Re: Skipping fsck during boot with systemd?
On 20141211_1332+0000, Brian wrote:
> On Wed 10 Dec 2014 at 14:22:59 -0700, Paul E Condon wrote:
> > On 20141210_1830+0000, Brian wrote:
> > > On Wed 10 Dec 2014 at 19:23:07 +0300, email@example.com wrote:
> > >
> > > > On 10/12/2014 14:04, Andrei POPESCU wrote:
> > > > >
> > > > >Of course, there's also the option of completely disabling automatic
> > > > >fsck (there are several ways to do this), as I understand is the default
> > > > >for new enough filesystems. This would make more sense for me on systems
> > > > >with bad power (you'd still get the "bad shutdown" check).
> > > >
> > > > Yes, disabling and doing manual checks from time to time is a
> > > > possibility, but you'd have to convince all users to hand their
> > > > gears to an admin outside of business hours. The said admin (who
> > > > might just bee a teacher in fact) might not be happy with the idea
> > > > of a week-end spent at fsck'ing the world out of the compulab, just
> > > > because of systemd. With the conditions I mentioned earlier running
> > > > a fsck regularly is a good thing, just not being able to interrupt
> > > > it in case of emergency isn't.
> > >
> > > Ever since Wheezy automatic fsck has been disabled on new installs. For
> > ^^^^^^^^^^^^^^^^^^^^^^^^^^^^^^^^^^^^^^^^^^^^^^^^^^^^^^^^^^^^^^^^^^
> > Until I read the above, I had not realized that automatic fsck had
> > been gone for so long -- and without me noticing. I suppose it is
> > true, but I have no way of verifying. I know Wheezy and Jessie were
> > both new installs for me because I had a very poor track record of
> > doing successful dist-upgrades.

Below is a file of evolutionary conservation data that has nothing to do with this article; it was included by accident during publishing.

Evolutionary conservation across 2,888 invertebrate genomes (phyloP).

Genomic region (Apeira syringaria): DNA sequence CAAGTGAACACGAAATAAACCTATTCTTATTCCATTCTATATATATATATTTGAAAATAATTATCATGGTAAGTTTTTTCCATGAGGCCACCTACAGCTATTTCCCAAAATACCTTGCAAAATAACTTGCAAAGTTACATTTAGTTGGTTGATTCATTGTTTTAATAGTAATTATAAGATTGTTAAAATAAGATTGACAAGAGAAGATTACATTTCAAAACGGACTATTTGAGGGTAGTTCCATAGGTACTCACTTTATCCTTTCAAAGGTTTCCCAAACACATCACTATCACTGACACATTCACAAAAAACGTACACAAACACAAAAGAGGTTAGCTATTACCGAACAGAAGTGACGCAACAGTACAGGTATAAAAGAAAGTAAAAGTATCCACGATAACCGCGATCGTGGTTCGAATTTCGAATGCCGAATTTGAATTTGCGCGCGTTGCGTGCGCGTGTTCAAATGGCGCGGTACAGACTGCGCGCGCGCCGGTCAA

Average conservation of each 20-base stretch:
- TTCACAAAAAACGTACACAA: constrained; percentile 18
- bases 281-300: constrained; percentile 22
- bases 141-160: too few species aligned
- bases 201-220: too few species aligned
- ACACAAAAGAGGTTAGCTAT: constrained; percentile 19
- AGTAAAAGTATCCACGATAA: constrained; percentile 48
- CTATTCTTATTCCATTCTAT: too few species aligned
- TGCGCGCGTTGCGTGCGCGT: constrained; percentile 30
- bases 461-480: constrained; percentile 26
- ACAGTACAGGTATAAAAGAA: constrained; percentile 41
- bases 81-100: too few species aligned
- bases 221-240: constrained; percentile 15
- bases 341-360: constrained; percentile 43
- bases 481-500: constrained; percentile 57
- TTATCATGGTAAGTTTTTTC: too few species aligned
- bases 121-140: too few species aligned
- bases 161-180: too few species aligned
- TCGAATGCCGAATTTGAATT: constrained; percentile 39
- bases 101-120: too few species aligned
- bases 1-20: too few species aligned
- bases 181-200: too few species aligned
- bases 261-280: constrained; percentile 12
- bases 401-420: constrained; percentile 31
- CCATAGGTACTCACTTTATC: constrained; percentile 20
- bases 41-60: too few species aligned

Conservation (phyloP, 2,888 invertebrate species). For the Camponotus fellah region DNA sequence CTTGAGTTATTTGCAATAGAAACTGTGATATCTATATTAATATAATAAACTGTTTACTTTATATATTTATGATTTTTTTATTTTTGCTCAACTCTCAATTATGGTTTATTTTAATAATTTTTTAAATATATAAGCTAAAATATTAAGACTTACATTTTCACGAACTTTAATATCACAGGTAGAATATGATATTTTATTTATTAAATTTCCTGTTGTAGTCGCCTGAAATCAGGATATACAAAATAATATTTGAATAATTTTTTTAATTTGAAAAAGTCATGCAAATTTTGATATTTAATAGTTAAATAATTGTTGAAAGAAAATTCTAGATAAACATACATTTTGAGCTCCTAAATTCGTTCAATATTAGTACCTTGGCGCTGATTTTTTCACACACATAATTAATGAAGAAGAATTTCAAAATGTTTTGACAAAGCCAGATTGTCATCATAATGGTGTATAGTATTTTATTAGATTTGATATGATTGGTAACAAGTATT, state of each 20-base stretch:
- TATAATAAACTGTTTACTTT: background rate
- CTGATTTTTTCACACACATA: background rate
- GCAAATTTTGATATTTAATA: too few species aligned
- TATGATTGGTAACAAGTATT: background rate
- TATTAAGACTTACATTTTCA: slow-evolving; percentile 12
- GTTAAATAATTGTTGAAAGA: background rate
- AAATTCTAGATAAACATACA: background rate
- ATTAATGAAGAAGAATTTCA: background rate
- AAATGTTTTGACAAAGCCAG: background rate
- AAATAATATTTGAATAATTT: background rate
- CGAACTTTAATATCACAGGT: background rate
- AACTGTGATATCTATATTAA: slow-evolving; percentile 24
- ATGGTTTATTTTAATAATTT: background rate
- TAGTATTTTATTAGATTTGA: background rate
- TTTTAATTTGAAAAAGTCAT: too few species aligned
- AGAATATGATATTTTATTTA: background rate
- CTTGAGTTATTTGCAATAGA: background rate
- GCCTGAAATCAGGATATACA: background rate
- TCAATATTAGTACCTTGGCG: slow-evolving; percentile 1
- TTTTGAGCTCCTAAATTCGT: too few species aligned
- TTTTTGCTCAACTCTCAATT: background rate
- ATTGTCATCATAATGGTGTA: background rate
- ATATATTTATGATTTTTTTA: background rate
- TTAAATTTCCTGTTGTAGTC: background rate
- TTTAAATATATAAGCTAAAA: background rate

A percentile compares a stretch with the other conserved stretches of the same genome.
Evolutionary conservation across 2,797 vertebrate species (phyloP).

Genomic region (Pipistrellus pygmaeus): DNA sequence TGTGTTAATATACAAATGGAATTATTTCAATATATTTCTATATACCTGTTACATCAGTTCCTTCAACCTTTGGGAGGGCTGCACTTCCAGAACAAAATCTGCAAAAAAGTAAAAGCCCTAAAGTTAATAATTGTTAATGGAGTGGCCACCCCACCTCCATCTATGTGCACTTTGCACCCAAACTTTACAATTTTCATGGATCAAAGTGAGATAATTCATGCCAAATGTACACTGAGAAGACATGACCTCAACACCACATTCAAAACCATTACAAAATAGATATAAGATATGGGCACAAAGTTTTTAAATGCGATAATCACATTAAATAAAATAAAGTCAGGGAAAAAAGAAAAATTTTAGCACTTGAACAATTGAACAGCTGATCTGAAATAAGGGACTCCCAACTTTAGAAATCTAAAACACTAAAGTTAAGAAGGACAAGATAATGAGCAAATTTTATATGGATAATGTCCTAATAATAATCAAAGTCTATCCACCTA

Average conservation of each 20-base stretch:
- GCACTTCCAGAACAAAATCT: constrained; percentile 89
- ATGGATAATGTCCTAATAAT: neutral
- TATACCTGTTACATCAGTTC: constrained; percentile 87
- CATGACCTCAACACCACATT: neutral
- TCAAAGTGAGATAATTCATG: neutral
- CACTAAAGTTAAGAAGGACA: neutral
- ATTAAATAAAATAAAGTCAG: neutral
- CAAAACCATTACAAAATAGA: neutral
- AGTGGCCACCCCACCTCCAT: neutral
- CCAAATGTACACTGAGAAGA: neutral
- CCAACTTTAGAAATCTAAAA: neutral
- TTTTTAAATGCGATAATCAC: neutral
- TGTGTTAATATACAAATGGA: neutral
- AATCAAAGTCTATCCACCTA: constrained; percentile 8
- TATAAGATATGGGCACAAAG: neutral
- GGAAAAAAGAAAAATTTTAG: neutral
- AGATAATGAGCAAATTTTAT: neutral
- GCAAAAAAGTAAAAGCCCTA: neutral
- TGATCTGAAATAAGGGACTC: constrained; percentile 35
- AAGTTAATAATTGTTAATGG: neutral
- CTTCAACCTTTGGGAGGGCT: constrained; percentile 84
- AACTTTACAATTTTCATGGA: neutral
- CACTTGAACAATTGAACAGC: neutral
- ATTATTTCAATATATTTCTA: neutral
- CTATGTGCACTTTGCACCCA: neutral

> This paragraph constitutes data. It says that you have gone without an
> fsck for x years without noticing anything untoward that you can ascribe
> to a lack of one. It may be less detailed than a dedicated study might
> want but they are valid data.
You assume too much. I did not say my system was utterly stable. In
fact, there was something seriously wrong that required me to
repeatedly re-install from backups. Only when I read your post did I
think that the maybe your claim of forced fsck being dropped might be
true. But as Bob Proulx said much better than I, we have no data. I
had so many occasions on which I needed to re-install that I developed
a semi-automated re-install procedure that works so nicely that I think
I will be using it instead of dist-upgrade in the future. It does get
rid of cruft on the disk.
> Multiply your experience by 10,000 or 100,000 similar accounts and a
> picture begins to emerge and you can decide on how much confidence you
> can place in a conclusion based on the accumulated data.
I did not contribute data to a growing pool of data on this situation,
and a billion similar accounts from other users is ( 0 * 0 == 0 ) *no*
> > Of course, there might have been some disastrous loss of data out
> > there somewhere on someone else's computer. And that someone might not
> > have realized that his data might have been saved if there had been a
> > automatic fsck. If he thought about it at all, he probably just
> > supposed that the disk failed 'between file checks', which had always
> > been a possibility.
> These are also data. It is also conjecture. It is very doubtful that
> 10,000 or 100,000 similar accounts would see any useful conclusion
> > So the fact that there is no record of complaints
> > proves nothing, one way or the other. We have no valid data, IMHO.
> We have no data (valid or not) about failure. We do have data relating to
I reject the concept of invalid data.;-)
We do have some anecdotal information about user behavior, or about how
users write anecdotes. But users write in very different styles. It is,
IMHO, seldom true that an anecdote is worthy of careful textual analysis.
> success; you added to it above. :) One single, well-substantiated
No. See above augmentation of my account.
> failure would be enough to cause a conclusion drawn from the record of
> success to be re-examined.
I commend Bob for his clear statement of the objection to your reasoning.
Paul E Condon